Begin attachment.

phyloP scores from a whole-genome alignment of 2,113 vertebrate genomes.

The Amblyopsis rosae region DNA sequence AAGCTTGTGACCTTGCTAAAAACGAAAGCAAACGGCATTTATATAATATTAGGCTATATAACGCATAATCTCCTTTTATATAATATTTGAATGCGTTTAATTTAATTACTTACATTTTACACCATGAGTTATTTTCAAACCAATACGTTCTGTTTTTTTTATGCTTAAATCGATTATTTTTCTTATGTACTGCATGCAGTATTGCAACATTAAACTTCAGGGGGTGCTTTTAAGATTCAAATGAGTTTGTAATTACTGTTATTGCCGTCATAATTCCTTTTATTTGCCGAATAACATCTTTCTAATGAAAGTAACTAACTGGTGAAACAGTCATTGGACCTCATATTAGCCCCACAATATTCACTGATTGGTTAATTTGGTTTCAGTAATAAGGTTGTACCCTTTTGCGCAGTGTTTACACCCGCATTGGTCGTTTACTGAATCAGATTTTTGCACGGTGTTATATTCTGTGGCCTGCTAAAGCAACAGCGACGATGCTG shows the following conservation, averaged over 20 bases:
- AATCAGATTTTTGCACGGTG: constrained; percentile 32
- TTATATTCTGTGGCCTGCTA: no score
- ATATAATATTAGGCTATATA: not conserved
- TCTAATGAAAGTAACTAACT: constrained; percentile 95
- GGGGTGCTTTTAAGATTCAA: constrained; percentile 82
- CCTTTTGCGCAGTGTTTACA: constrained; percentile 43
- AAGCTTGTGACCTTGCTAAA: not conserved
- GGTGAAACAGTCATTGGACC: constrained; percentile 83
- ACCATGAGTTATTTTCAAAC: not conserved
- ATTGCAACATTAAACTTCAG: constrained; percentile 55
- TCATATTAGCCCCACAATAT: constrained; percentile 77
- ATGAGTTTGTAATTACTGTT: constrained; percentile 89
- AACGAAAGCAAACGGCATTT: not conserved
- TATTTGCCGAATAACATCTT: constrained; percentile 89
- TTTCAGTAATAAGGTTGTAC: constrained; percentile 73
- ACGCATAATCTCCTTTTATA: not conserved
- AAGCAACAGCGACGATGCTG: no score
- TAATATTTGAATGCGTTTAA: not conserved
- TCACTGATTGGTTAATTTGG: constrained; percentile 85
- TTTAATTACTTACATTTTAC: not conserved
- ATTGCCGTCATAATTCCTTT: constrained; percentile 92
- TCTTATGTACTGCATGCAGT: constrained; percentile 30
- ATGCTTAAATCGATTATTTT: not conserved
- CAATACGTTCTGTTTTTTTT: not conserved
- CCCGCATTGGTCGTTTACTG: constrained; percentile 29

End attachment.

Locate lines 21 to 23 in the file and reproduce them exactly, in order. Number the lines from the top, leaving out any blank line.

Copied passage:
- TCACTGATTGGTTAATTTGG: constrained; percentile 85
- TTTAATTACTTACATTTTAC: not conserved
- ATTGCCGTCATAATTCCTTT: constrained; percentile 92